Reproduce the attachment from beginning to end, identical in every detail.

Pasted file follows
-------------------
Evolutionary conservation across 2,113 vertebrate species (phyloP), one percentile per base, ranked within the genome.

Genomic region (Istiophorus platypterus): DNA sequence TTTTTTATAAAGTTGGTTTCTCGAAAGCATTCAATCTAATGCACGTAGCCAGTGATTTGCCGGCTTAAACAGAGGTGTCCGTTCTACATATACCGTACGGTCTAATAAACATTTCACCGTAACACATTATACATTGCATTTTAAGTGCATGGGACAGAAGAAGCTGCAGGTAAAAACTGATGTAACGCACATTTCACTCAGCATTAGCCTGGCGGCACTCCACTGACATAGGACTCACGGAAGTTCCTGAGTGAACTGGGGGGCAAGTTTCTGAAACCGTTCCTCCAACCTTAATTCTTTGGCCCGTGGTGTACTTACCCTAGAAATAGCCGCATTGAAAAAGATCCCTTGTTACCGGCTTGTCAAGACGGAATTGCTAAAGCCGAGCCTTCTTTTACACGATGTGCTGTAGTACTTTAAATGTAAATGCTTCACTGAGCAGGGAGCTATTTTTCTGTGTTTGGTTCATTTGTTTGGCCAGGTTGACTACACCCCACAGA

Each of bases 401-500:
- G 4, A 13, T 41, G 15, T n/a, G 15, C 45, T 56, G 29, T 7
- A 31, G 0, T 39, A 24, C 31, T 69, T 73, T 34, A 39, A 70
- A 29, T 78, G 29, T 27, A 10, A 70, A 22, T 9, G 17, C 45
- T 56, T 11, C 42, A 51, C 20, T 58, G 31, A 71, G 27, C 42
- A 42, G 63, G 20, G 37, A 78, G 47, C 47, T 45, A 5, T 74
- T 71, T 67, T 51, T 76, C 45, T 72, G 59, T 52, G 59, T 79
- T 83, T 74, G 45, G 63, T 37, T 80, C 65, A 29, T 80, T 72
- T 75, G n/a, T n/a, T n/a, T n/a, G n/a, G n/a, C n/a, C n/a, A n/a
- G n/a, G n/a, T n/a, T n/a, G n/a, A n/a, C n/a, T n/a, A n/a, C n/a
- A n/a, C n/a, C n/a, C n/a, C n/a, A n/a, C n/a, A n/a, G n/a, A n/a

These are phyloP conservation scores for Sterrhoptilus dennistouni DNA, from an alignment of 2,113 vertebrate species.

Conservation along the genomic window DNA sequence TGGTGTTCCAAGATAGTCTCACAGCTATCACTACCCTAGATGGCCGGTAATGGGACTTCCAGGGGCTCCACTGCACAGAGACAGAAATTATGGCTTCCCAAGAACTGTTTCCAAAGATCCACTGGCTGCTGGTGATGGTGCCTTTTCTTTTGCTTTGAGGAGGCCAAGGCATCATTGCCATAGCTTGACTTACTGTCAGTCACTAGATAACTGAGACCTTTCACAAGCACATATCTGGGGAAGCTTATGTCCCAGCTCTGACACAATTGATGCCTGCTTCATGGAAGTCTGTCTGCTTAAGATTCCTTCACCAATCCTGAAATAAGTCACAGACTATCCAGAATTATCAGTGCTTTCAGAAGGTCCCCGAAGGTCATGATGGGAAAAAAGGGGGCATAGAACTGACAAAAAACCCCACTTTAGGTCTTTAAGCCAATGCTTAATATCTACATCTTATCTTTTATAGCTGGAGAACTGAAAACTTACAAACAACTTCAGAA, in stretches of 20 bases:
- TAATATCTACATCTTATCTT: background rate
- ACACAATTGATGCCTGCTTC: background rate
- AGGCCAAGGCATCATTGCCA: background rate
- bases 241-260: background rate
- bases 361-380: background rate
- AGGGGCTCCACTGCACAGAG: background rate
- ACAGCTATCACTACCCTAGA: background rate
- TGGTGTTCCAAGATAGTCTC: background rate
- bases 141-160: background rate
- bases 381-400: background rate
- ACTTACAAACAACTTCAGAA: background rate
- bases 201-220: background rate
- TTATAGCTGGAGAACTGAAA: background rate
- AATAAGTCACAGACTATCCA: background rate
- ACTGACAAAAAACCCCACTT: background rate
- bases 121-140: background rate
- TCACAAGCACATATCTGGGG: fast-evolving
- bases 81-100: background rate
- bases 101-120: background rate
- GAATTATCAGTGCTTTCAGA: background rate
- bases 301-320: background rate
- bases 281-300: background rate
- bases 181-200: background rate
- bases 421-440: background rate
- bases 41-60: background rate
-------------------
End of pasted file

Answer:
Evolutionary conservation across 2,113 vertebrate species (phyloP), one percentile per base, ranked within the genome.

Genomic region (Istiophorus platypterus): DNA sequence TTTTTTATAAAGTTGGTTTCTCGAAAGCATTCAATCTAATGCACGTAGCCAGTGATTTGCCGGCTTAAACAGAGGTGTCCGTTCTACATATACCGTACGGTCTAATAAACATTTCACCGTAACACATTATACATTGCATTTTAAGTGCATGGGACAGAAGAAGCTGCAGGTAAAAACTGATGTAACGCACATTTCACTCAGCATTAGCCTGGCGGCACTCCACTGACATAGGACTCACGGAAGTTCCTGAGTGAACTGGGGGGCAAGTTTCTGAAACCGTTCCTCCAACCTTAATTCTTTGGCCCGTGGTGTACTTACCCTAGAAATAGCCGCATTGAAAAAGATCCCTTGTTACCGGCTTGTCAAGACGGAATTGCTAAAGCCGAGCCTTCTTTTACACGATGTGCTGTAGTACTTTAAATGTAAATGCTTCACTGAGCAGGGAGCTATTTTTCTGTGTTTGGTTCATTTGTTTGGCCAGGTTGACTACACCCCACAGA

Each of bases 401-500:
- G 4, A 13, T 41, G 15, T n/a, G 15, C 45, T 56, G 29, T 7
- A 31, G 0, T 39, A 24, C 31, T 69, T 73, T 34, A 39, A 70
- A 29, T 78, G 29, T 27, A 10, A 70, A 22, T 9, G 17, C 45
- T 56, T 11, C 42, A 51, C 20, T 58, G 31, A 71, G 27, C 42
- A 42, G 63, G 20, G 37, A 78, G 47, C 47, T 45, A 5, T 74
- T 71, T 67, T 51, T 76, C 45, T 72, G 59, T 52, G 59, T 79
- T 83, T 74, G 45, G 63, T 37, T 80, C 65, A 29, T 80, T 72
- T 75, G n/a, T n/a, T n/a, T n/a, G n/a, G n/a, C n/a, C n/a, A n/a
- G n/a, G n/a, T n/a, T n/a, G n/a, A n/a, C n/a, T n/a, A n/a, C n/a
- A n/a, C n/a, C n/a, C n/a, C n/a, A n/a, C n/a, A n/a, G n/a, A n/a

These are phyloP conservation scores for Sterrhoptilus dennistouni DNA, from an alignment of 2,113 vertebrate species.

Conservation along the genomic window DNA sequence TGGTGTTCCAAGATAGTCTCACAGCTATCACTACCCTAGATGGCCGGTAATGGGACTTCCAGGGGCTCCACTGCACAGAGACAGAAATTATGGCTTCCCAAGAACTGTTTCCAAAGATCCACTGGCTGCTGGTGATGGTGCCTTTTCTTTTGCTTTGAGGAGGCCAAGGCATCATTGCCATAGCTTGACTTACTGTCAGTCACTAGATAACTGAGACCTTTCACAAGCACATATCTGGGGAAGCTTATGTCCCAGCTCTGACACAATTGATGCCTGCTTCATGGAAGTCTGTCTGCTTAAGATTCCTTCACCAATCCTGAAATAAGTCACAGACTATCCAGAATTATCAGTGCTTTCAGAAGGTCCCCGAAGGTCATGATGGGAAAAAAGGGGGCATAGAACTGACAAAAAACCCCACTTTAGGTCTTTAAGCCAATGCTTAATATCTACATCTTATCTTTTATAGCTGGAGAACTGAAAACTTACAAACAACTTCAGAA, in stretches of 20 bases:
- TAATATCTACATCTTATCTT: background rate
- ACACAATTGATGCCTGCTTC: background rate
- AGGCCAAGGCATCATTGCCA: background rate
- bases 241-260: background rate
- bases 361-380: background rate
- AGGGGCTCCACTGCACAGAG: background rate
- ACAGCTATCACTACCCTAGA: background rate
- TGGTGTTCCAAGATAGTCTC: background rate
- bases 141-160: background rate
- bases 381-400: background rate
- ACTTACAAACAACTTCAGAA: background rate
- bases 201-220: background rate
- TTATAGCTGGAGAACTGAAA: background rate
- AATAAGTCACAGACTATCCA: background rate
- ACTGACAAAAAACCCCACTT: background rate
- bases 121-140: background rate
- TCACAAGCACATATCTGGGG: fast-evolving
- bases 81-100: background rate
- bases 101-120: background rate
- GAATTATCAGTGCTTTCAGA: background rate
- bases 301-320: background rate
- bases 281-300: background rate
- bases 181-200: background rate
- bases 421-440: background rate
- bases 41-60: background rate